by Eldar Mamedov (source: LobeLog)
Although the debate in the US on the Iran nuclear deal is heated and ongoing, the EU is quietly forging ahead with its own post-deal Iran strategy. Unlike in the US, there is no need for parliamentary review in the European Parliament or in the national parliaments of the EU member states to make the deal effective. On the same day that the UN Security Council unanimously endorsed the deal, so did the Council of the EU-a body representing the national governments of the EU states.
For the EU the successful conclusion of the agreement represents a rare foreign policy triumph and a vindication of its approach to the international crisis resolution: effective multilateralism and diplomacy deliver better results than unilateralism and war. But the EU cannot rest on its laurels. Once negotiated, the deal becomes the responsibility of the EU. It falls on the EU to make it work. Even without a vote of disapproval in Congress, the US won’t take the initiative on rapprochement with Iran. A deep-seated skepticism persists among US politicians regarding Iranian behavior in the region and its human rights record, and they continue to be reluctant to lift sanctions.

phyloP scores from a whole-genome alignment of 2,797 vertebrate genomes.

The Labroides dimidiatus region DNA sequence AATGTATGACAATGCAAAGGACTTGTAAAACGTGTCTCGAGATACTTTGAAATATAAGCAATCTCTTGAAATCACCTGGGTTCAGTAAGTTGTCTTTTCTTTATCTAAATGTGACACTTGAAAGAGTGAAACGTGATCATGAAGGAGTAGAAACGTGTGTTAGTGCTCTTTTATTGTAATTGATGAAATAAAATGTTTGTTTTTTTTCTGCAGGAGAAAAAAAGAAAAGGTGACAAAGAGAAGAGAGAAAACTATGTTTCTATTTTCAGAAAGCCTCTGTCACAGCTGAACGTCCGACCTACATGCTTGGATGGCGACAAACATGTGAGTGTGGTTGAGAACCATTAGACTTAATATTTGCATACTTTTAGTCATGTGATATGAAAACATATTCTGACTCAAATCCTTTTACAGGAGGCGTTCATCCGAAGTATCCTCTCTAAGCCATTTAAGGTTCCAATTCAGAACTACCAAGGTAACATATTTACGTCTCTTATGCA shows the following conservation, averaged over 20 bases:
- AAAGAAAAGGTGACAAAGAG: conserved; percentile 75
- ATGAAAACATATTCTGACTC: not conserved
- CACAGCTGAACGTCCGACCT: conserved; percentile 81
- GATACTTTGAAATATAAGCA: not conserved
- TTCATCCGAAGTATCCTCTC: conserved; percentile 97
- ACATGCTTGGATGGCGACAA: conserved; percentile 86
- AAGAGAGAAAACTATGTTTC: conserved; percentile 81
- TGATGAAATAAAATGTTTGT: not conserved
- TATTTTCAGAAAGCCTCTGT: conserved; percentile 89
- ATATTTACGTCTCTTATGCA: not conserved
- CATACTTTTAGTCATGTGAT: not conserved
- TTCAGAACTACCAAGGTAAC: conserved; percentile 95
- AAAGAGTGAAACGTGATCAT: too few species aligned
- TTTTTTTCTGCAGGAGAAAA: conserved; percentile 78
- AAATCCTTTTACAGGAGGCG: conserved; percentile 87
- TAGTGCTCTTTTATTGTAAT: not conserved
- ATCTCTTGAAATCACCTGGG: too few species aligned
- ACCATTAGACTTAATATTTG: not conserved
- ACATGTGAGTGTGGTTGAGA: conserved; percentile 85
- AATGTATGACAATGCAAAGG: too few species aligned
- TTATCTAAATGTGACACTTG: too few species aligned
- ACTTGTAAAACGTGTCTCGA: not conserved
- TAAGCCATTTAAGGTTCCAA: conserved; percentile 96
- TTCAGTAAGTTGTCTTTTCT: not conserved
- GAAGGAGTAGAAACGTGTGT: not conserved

Illustrative of this mindset was the leading Democratic presidential candidate Hillary Clinton’s speech on Iran at the Brookings Institution on September 9. Clinton endorsed the deal, but she also stated that she “won’t hesitate to use military force in case Iran cheats” and vowed to “oppose Iran across the board” in the region. Although this may be discounted as an effect of the US entering the campaign season, it shows the parameters of the mainstream debate in the US over Iran. Add to this the fact that all Republican candidates oppose the deal.